A root canal is a common procedure that dentists perform to treat certain types of tooth pain. During the procedure, the dentist will carefully remove dead, infected, and damaged pulp from the inside of the affected tooth (developed teeth can survive without the pulp), thereby eliminating the source of the pain.
Although this procedure is highly effective for treating pain, sometimes patients still experience tooth pain after root canal, and today we’ll tell you five of the most common reasons why.
- Tooth Pain After Root Canal: Post-Procedure Inflammation
One of the most common causes of post-root canal tooth pain is inflammation, which can be caused by the procedure itself or because the infection caused the tooth ligament to become swollen. In these cases, the swelling will subside in the days and weeks following the root canal, and the pain will resolve on its own.
- Tooth Pain After Root Canal: Infection
A root canal is often performed to remove infected pulp from inside the tooth, so it’s possible that there’s still some bacteria present after the procedure, and this can lead to infected tissue and more pain. Like with swelling, the problem should resolve itself once your immune system attacks and kills the bacteria, but if the problem persists, your doctor or dentist may recommend antibiotics.
- Tooth Pain After Root Canal: Fillings That Are Too Large
After your dentist removes the pulp from inside your tooth, the empty space is filled with a rubber-like material. If too much filling material is used, however, it will cause the tooth to sit higher, and this will cause pain any time you bite down. Although this problem won’t resolve on its own, your dentist can fix the issue easily by adjusting the filling.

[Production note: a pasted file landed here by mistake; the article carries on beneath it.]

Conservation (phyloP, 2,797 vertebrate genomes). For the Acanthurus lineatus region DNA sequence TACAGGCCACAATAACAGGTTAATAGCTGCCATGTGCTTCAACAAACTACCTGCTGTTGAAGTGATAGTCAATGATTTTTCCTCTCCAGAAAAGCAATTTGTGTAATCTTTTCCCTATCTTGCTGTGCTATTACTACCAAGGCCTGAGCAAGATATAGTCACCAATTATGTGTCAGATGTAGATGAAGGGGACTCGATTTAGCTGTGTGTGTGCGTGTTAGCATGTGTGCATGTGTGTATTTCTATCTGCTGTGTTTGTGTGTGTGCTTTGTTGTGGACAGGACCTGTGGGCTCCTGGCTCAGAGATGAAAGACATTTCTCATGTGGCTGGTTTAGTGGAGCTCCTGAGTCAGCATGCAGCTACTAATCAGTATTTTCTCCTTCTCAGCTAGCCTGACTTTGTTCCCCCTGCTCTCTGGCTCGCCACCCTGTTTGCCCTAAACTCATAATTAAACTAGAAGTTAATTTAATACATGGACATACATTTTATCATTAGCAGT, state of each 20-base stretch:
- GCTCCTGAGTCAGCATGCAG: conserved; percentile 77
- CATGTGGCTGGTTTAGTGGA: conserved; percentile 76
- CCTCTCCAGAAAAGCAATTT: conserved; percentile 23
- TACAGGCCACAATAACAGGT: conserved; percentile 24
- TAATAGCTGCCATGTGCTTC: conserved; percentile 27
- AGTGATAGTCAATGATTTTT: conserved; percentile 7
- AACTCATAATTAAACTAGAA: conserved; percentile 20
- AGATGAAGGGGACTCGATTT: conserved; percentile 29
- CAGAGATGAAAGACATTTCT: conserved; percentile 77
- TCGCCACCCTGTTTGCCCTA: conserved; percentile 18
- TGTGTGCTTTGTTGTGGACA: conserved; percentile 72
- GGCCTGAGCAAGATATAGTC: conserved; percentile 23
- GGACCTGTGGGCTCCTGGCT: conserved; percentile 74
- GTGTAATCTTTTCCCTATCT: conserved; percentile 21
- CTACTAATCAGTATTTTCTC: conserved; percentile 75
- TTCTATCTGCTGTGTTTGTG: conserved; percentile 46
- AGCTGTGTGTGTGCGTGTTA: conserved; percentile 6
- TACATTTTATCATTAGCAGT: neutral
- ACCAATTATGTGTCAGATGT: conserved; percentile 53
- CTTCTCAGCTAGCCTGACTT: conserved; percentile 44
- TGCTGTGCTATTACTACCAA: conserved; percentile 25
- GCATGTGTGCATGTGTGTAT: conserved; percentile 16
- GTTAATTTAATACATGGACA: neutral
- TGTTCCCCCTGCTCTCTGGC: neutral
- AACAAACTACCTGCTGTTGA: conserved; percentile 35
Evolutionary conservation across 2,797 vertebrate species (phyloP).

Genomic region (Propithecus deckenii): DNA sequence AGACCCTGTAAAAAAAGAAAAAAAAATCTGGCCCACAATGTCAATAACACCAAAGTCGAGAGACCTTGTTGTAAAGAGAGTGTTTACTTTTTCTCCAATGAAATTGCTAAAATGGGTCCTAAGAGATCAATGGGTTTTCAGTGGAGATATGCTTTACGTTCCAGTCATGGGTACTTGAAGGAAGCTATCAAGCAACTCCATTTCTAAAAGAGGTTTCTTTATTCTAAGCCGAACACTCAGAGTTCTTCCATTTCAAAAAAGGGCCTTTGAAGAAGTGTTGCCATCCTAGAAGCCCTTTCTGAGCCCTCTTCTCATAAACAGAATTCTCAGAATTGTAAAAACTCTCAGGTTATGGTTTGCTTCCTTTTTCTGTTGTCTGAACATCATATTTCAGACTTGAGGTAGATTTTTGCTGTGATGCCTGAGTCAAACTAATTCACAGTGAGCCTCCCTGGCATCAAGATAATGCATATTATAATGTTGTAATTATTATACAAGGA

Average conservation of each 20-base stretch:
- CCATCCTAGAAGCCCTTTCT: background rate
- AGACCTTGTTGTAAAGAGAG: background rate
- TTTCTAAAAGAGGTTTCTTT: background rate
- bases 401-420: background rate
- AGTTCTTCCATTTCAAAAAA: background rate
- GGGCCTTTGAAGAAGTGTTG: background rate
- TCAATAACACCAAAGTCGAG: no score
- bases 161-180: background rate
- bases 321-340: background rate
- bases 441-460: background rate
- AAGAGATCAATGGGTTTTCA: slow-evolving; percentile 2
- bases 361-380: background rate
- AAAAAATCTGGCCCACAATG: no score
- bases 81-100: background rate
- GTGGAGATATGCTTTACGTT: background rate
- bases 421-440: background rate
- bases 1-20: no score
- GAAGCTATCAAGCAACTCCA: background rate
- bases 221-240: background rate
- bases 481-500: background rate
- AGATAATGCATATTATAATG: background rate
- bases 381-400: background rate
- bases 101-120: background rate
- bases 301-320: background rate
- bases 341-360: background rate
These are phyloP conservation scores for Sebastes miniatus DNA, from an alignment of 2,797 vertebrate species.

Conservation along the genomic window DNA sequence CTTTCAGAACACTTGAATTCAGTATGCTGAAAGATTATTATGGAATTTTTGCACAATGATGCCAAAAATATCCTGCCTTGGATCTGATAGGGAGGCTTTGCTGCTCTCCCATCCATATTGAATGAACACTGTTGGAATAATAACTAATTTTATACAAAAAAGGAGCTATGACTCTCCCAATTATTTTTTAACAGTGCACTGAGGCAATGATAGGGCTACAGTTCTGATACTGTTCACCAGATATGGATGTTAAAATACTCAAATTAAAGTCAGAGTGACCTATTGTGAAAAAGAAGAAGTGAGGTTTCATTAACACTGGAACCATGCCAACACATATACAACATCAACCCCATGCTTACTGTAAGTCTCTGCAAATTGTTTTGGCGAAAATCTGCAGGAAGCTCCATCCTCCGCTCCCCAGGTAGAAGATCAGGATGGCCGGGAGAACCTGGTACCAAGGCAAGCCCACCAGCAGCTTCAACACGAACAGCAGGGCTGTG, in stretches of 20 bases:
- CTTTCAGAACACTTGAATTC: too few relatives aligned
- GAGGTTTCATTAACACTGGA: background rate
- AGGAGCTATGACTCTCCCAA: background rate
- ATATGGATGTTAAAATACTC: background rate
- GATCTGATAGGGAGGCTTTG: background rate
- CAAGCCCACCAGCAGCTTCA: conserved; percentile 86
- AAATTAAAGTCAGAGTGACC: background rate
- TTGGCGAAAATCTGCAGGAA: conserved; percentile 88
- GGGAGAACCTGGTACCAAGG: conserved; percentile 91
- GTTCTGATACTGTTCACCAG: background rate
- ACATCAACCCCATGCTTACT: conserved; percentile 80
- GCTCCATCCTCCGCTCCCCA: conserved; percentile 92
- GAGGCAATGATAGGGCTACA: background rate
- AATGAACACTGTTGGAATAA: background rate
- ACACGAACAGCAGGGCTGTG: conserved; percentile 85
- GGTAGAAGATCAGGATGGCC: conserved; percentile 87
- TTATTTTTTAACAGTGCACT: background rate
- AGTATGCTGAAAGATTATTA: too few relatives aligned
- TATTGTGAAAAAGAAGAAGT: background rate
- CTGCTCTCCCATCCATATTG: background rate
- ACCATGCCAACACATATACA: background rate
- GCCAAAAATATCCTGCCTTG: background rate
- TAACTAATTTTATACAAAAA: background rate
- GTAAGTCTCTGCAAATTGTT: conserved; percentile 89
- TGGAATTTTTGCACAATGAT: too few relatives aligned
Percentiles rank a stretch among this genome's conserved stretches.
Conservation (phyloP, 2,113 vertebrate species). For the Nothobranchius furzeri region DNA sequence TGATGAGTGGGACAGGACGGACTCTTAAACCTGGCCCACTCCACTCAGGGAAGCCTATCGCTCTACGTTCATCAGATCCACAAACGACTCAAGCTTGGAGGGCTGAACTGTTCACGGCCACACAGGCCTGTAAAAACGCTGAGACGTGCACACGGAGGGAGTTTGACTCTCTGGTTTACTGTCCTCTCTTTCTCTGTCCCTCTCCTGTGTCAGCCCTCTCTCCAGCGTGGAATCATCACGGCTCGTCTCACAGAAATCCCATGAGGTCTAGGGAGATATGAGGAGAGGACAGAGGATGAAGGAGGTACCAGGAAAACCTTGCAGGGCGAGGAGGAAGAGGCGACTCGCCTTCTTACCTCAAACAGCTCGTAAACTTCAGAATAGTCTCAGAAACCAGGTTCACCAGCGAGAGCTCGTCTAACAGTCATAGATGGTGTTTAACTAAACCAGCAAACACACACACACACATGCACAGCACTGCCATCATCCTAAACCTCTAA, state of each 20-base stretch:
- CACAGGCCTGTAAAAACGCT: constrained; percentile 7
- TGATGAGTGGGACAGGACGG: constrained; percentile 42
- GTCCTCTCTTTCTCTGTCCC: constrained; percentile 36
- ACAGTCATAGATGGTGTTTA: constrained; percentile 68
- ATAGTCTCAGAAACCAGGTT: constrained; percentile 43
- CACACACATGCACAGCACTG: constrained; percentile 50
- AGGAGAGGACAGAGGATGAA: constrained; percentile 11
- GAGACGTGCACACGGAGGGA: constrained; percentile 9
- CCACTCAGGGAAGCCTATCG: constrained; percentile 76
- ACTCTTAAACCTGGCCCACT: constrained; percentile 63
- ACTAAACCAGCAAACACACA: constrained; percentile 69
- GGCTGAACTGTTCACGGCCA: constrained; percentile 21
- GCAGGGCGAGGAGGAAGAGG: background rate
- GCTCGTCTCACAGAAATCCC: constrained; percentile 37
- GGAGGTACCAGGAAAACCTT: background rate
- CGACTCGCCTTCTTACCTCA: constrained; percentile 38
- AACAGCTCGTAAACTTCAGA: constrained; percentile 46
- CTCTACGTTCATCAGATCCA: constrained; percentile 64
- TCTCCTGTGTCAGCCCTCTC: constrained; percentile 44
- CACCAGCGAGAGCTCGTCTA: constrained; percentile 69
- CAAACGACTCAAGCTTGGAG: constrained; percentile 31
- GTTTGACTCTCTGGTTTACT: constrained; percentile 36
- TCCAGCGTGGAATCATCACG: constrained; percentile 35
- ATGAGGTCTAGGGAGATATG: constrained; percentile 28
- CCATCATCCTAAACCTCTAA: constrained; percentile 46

- Tooth Pain After Root Canal: An Incomplete Root Canal
Some teeth, especially the molars, can have multiple canals, and it’s possible for a dentist to miss one or more of these during the procedure. In these instances, the initial cause of the pain never gets fixed, so you’ll still experience pain even after the root canal. Similarly, if the dentist happens to miss any of the damaged nerves inside the tooth that need to be removed, you may still experience pain when that tooth comes in contact with heat, cold, or something acidic.
- Tooth Pain After Root Canal: Damage to the Surrounding Tissue
During the root canal, tissue damage can occur if bacteria is accidentally injected into the surrounding tissue, if too much filling material is used and flows past the root tip, or if a file used to clean the inside of the tooth slips beyond the root tip and pokes into the tissue below. In these cases, the pain will disappear when the damaged tissue heals.